Strokkur erupting

How does a geyser work?
Geysirafter giving a talk at Reykjavik university I was able to visit Geysir, the geyser that gave its name to the phenomenon. and while Geysir itself is gently boiling along these days (see left) and is not erupting on a regular basis anymore, its neighbour Strokkur is there to please us tourists:

eruption sequence 1
eruption sequence 2
eruption sequence 3

A geyser works by overheating — much like a pressure cooker. Hot springs are usually fed by an underground water basin that gets heated by volcanic activity. The basin is connected to the surface through cracks and drians in the ground where cold water percolates through down to the bassin while by convection hot water rises to the surface. For a geyser the surface connection is a tube so narrow, that unlike in a normal hot spring no convection can take place. Thus as the water in the tube cooles down it increases pressure on the water in the bassin, which stays liquid well over the normal boiling temprature. Still at some point the water in the bassin vaporizes making some of the water at the tubes outlet to overflow. This reduces the pressure and the water vaporizes violently pushing a column of steam and hot water out of the tube. Similar to tumbling lid of a pot of boiling water.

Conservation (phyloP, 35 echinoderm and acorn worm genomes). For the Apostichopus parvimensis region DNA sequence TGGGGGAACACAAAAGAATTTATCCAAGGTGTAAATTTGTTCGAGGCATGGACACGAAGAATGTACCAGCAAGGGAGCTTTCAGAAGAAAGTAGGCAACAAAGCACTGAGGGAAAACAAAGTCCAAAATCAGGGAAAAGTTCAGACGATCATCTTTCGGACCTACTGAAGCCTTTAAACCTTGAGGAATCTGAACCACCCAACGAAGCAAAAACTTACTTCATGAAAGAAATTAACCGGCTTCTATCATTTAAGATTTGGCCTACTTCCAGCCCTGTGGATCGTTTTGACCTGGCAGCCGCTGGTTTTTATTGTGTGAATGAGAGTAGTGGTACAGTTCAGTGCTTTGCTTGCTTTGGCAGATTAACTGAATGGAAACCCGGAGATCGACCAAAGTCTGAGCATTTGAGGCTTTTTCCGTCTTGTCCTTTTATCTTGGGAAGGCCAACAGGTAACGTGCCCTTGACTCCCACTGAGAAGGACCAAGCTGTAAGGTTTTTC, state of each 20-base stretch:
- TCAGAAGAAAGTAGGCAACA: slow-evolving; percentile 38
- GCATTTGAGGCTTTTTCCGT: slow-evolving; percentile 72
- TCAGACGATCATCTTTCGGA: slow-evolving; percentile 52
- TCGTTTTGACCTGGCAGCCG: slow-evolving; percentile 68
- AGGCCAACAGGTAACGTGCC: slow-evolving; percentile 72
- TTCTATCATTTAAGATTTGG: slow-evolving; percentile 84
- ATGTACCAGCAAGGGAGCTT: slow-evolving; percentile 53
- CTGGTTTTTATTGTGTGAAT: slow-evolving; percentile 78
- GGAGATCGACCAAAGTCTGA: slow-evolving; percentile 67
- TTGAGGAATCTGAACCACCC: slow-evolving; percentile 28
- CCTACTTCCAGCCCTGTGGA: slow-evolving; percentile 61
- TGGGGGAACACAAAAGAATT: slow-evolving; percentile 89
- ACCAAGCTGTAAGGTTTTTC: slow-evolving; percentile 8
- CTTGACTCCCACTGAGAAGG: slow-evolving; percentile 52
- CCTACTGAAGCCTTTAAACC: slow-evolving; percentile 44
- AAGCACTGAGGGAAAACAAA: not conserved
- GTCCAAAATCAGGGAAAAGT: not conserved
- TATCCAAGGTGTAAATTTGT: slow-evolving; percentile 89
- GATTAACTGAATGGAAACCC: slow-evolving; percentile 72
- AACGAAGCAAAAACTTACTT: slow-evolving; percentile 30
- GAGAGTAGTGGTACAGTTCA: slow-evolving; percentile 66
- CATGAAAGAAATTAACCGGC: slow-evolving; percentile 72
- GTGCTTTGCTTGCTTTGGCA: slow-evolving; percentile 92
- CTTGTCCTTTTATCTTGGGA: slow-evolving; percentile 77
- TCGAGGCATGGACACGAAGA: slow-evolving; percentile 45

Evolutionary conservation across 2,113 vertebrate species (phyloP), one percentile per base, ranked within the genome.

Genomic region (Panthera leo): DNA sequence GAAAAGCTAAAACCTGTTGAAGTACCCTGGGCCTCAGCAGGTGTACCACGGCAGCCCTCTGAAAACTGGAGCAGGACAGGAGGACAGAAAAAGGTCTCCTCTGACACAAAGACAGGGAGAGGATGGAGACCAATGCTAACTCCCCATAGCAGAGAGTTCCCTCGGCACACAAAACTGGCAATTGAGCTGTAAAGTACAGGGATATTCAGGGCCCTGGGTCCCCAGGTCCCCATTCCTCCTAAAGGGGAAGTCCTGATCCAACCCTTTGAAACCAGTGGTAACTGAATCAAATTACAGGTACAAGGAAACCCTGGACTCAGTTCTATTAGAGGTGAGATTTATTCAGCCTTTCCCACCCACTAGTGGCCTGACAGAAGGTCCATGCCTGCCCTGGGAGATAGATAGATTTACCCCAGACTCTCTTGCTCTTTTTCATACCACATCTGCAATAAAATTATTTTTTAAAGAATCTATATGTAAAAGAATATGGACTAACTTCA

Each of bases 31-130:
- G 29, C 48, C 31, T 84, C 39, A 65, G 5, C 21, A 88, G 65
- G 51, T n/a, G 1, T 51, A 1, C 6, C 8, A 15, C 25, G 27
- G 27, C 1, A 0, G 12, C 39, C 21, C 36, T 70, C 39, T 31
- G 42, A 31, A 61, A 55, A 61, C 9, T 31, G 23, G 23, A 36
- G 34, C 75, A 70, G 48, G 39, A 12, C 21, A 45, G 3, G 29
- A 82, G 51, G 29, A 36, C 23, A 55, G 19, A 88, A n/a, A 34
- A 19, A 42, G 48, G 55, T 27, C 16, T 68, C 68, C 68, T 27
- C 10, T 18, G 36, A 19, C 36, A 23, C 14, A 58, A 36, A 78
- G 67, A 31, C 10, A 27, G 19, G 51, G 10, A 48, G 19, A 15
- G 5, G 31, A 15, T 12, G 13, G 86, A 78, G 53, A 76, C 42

One Response to “Strokkur”

  1. randform » Blog Archive » mars on earth Says:

    […] So I am not sure wether UK-based artscatalysts are planning something on the new European mars-on-earth-station in Iceland, but I may try to find out…. […]

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